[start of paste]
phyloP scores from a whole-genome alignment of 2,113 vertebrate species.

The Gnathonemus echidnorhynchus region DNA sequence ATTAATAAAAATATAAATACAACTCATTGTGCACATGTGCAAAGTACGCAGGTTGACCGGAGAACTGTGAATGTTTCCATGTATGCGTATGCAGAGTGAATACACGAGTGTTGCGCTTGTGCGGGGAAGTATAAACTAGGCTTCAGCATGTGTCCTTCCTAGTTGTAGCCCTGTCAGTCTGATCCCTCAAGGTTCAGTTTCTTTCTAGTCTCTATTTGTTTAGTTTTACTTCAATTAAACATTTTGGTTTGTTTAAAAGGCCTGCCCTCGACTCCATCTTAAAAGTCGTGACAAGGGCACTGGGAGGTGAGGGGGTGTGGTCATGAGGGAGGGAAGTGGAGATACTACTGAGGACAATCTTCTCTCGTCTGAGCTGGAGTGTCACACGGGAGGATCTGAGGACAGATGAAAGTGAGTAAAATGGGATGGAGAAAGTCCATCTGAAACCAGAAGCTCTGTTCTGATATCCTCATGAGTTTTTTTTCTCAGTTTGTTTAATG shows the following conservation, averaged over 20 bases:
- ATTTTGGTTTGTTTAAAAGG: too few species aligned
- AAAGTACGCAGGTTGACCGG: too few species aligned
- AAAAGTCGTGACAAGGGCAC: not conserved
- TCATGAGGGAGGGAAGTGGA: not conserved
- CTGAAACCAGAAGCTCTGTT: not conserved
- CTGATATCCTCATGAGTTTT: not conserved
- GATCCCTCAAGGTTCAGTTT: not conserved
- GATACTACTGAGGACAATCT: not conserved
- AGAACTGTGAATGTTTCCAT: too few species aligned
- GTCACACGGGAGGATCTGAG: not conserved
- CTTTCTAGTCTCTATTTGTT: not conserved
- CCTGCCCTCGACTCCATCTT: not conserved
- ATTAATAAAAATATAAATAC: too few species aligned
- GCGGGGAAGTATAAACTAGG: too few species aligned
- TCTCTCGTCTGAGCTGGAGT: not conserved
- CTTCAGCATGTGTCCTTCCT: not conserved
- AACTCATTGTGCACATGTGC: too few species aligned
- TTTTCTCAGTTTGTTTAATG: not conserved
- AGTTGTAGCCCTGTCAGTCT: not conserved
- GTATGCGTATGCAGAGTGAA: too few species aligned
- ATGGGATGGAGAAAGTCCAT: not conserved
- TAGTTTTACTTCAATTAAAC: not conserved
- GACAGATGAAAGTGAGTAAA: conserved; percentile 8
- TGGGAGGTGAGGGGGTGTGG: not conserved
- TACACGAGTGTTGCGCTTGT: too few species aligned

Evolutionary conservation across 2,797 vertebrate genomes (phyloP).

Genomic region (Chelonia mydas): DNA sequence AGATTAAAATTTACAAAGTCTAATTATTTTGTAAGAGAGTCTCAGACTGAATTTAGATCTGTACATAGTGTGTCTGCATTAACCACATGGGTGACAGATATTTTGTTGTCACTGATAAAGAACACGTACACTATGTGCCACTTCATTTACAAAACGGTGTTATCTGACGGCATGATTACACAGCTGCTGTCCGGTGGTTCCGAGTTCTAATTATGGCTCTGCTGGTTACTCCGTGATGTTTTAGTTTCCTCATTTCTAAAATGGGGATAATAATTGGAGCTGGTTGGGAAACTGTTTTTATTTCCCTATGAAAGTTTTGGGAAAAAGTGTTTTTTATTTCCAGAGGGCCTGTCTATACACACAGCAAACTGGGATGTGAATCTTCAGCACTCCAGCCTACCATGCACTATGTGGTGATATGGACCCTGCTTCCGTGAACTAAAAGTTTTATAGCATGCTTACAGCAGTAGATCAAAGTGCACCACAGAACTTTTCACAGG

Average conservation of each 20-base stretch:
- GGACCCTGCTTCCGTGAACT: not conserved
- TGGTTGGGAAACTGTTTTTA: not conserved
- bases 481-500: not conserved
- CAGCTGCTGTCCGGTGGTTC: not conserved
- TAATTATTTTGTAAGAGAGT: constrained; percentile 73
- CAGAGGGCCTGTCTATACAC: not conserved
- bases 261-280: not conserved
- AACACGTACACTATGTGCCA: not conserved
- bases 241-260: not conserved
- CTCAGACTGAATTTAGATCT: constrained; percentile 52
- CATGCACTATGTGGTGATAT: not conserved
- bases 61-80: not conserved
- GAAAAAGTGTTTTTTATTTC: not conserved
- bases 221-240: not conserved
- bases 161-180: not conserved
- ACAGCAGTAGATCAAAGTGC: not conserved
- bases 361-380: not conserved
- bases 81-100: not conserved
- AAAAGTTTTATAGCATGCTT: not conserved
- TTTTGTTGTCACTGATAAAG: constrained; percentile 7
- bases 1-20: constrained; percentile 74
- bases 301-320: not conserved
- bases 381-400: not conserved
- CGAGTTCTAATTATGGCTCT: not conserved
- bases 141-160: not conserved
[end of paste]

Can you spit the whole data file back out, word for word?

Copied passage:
phyloP scores from a whole-genome alignment of 2,113 vertebrate species.

The Gnathonemus echidnorhynchus region DNA sequence ATTAATAAAAATATAAATACAACTCATTGTGCACATGTGCAAAGTACGCAGGTTGACCGGAGAACTGTGAATGTTTCCATGTATGCGTATGCAGAGTGAATACACGAGTGTTGCGCTTGTGCGGGGAAGTATAAACTAGGCTTCAGCATGTGTCCTTCCTAGTTGTAGCCCTGTCAGTCTGATCCCTCAAGGTTCAGTTTCTTTCTAGTCTCTATTTGTTTAGTTTTACTTCAATTAAACATTTTGGTTTGTTTAAAAGGCCTGCCCTCGACTCCATCTTAAAAGTCGTGACAAGGGCACTGGGAGGTGAGGGGGTGTGGTCATGAGGGAGGGAAGTGGAGATACTACTGAGGACAATCTTCTCTCGTCTGAGCTGGAGTGTCACACGGGAGGATCTGAGGACAGATGAAAGTGAGTAAAATGGGATGGAGAAAGTCCATCTGAAACCAGAAGCTCTGTTCTGATATCCTCATGAGTTTTTTTTCTCAGTTTGTTTAATG shows the following conservation, averaged over 20 bases:
- ATTTTGGTTTGTTTAAAAGG: too few species aligned
- AAAGTACGCAGGTTGACCGG: too few species aligned
- AAAAGTCGTGACAAGGGCAC: not conserved
- TCATGAGGGAGGGAAGTGGA: not conserved
- CTGAAACCAGAAGCTCTGTT: not conserved
- CTGATATCCTCATGAGTTTT: not conserved
- GATCCCTCAAGGTTCAGTTT: not conserved
- GATACTACTGAGGACAATCT: not conserved
- AGAACTGTGAATGTTTCCAT: too few species aligned
- GTCACACGGGAGGATCTGAG: not conserved
- CTTTCTAGTCTCTATTTGTT: not conserved
- CCTGCCCTCGACTCCATCTT: not conserved
- ATTAATAAAAATATAAATAC: too few species aligned
- GCGGGGAAGTATAAACTAGG: too few species aligned
- TCTCTCGTCTGAGCTGGAGT: not conserved
- CTTCAGCATGTGTCCTTCCT: not conserved
- AACTCATTGTGCACATGTGC: too few species aligned
- TTTTCTCAGTTTGTTTAATG: not conserved
- AGTTGTAGCCCTGTCAGTCT: not conserved
- GTATGCGTATGCAGAGTGAA: too few species aligned
- ATGGGATGGAGAAAGTCCAT: not conserved
- TAGTTTTACTTCAATTAAAC: not conserved
- GACAGATGAAAGTGAGTAAA: conserved; percentile 8
- TGGGAGGTGAGGGGGTGTGG: not conserved
- TACACGAGTGTTGCGCTTGT: too few species aligned

Evolutionary conservation across 2,797 vertebrate genomes (phyloP).

Genomic region (Chelonia mydas): DNA sequence AGATTAAAATTTACAAAGTCTAATTATTTTGTAAGAGAGTCTCAGACTGAATTTAGATCTGTACATAGTGTGTCTGCATTAACCACATGGGTGACAGATATTTTGTTGTCACTGATAAAGAACACGTACACTATGTGCCACTTCATTTACAAAACGGTGTTATCTGACGGCATGATTACACAGCTGCTGTCCGGTGGTTCCGAGTTCTAATTATGGCTCTGCTGGTTACTCCGTGATGTTTTAGTTTCCTCATTTCTAAAATGGGGATAATAATTGGAGCTGGTTGGGAAACTGTTTTTATTTCCCTATGAAAGTTTTGGGAAAAAGTGTTTTTTATTTCCAGAGGGCCTGTCTATACACACAGCAAACTGGGATGTGAATCTTCAGCACTCCAGCCTACCATGCACTATGTGGTGATATGGACCCTGCTTCCGTGAACTAAAAGTTTTATAGCATGCTTACAGCAGTAGATCAAAGTGCACCACAGAACTTTTCACAGG

Average conservation of each 20-base stretch:
- GGACCCTGCTTCCGTGAACT: not conserved
- TGGTTGGGAAACTGTTTTTA: not conserved
- bases 481-500: not conserved
- CAGCTGCTGTCCGGTGGTTC: not conserved
- TAATTATTTTGTAAGAGAGT: constrained; percentile 73
- CAGAGGGCCTGTCTATACAC: not conserved
- bases 261-280: not conserved
- AACACGTACACTATGTGCCA: not conserved
- bases 241-260: not conserved
- CTCAGACTGAATTTAGATCT: constrained; percentile 52
- CATGCACTATGTGGTGATAT: not conserved
- bases 61-80: not conserved
- GAAAAAGTGTTTTTTATTTC: not conserved
- bases 221-240: not conserved
- bases 161-180: not conserved
- ACAGCAGTAGATCAAAGTGC: not conserved
- bases 361-380: not conserved
- bases 81-100: not conserved
- AAAAGTTTTATAGCATGCTT: not conserved
- TTTTGTTGTCACTGATAAAG: constrained; percentile 7
- bases 1-20: constrained; percentile 74
- bases 301-320: not conserved
- bases 381-400: not conserved
- CGAGTTCTAATTATGGCTCT: not conserved
- bases 141-160: not conserved